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Personal Growth through Adventure

Personal Growth Through AdventureAbout a month after the dust settled on the 2018 Summer Camp Season, I sat down with campers Walker Selby, Abbie Hernandez, and Josie Hooten, who were willing to share some of their camp experiences with me.  All three participated in Camp Ondessonk’s Smoky Mountain Adventure Camp this past summer.  Walker is a veteran of several adventure camps.  He’s participated in Horse Camp, Horse Adventure, Surfing Adventure, Shawnee Backpack, and Zipline Adventure, and Hike, Bike, Paddle, and Climb. All three were Lodge Campers in 2016 and 2017, but this summer they wanted to do something different. When asked what the best part of the trip was, they all chuckled, recalling silly moments together that they could barely describe, or perhaps moments that will not make sense to those of us that were not there.  Then Josie said, “When we were driving out, we stopped and looked out through the fog, and suddenly there was the Little Tennessee River!  We found it completely by accident, but we all stopped and appreciated the beauty at that moment. It was nice to feel the transition between the humid Ozark air and the cool mountains of Tennessee. ”

These three individuals first became friends at Lodge Camp, and each has attended camp for several years.  “The relationships you build at camp are so great between the campers and with the staff,” says Walker.  “I love that people come back year after year to reunite with the friends that they’ve met.”  Abbie started as a girls’ week camper in 2014. I asked her how she felt about attending girls’ week versus a Coed week.  She said, “There is different energy during girls’ sessions.  There are more songs and cheers.  I think that a girls’ week is a good introduction for a new camper and their parents to feel comfortable at camp.”  Abbie has now completed the CIT program and is eligible to be a Leader in Training (LIT) next summer.  “I used to be shy and introverted, but coming to camp has grown my leadership skills and my relationship with nature is so much stronger.”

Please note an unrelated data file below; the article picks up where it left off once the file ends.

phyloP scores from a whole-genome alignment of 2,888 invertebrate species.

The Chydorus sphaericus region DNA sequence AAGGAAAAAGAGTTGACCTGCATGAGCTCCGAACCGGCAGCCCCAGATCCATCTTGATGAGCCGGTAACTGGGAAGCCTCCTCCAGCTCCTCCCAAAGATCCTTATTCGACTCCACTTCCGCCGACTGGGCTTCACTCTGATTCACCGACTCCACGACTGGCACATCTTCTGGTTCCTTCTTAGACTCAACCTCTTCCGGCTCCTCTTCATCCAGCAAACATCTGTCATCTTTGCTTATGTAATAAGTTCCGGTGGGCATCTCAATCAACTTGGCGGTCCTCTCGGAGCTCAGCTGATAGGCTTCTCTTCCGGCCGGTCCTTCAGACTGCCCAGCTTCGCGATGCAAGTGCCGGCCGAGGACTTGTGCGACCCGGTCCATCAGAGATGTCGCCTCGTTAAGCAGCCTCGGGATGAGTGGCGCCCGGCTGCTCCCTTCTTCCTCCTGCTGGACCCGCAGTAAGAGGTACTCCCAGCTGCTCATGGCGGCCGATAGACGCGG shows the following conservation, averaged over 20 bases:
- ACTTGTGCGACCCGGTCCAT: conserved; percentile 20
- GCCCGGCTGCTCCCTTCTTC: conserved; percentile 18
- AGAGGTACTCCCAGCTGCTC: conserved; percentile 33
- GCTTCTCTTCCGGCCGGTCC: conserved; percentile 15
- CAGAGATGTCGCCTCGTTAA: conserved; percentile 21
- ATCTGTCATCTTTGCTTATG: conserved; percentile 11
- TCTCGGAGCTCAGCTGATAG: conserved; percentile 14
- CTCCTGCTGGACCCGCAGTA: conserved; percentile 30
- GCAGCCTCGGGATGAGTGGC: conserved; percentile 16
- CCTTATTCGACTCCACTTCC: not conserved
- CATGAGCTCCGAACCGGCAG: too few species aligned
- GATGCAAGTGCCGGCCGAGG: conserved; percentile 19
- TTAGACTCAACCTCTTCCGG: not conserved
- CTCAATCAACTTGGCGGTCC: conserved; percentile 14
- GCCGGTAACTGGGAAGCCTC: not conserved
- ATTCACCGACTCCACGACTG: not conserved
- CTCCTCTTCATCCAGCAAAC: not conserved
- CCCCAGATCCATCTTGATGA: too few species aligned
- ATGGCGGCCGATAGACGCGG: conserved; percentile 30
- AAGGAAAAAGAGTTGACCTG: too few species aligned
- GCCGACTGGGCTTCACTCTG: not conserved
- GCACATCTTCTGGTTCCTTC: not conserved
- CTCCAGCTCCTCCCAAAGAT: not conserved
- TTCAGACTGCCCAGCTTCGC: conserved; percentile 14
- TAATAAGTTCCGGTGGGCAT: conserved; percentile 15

Walker Selby agrees.  He says, “Camp has given me a greater sense of preservation and appreciation for Leave No Trace ethics, and for giving back.  Camp creates an environment that shifts your mindset from thinking of you to thinking of others.  You develop a unit perspective, instead of an individual perspective.”  Walker should know.  He has been a camper since 2012 and has completed almost every program offering there is.  He is still involved with the Boy Scouts and continues to go to other camps each summer, but Ondessonk is his home.  This year, he also completed the CIT program, as well as Climbing Adventure.

Josie loves that camp has a vibe of happiness and kindness.  “People go out of their way to be kind,” she said.  She shared that her participation at camp over the years has taught her to let go of trying to control everything and to be a little more flexible.  All of the best camp memories, after all, are typically the unplanned things.  Like finding the Little Tennessee River. 

By Alissa Hollmann, Camping Services Director

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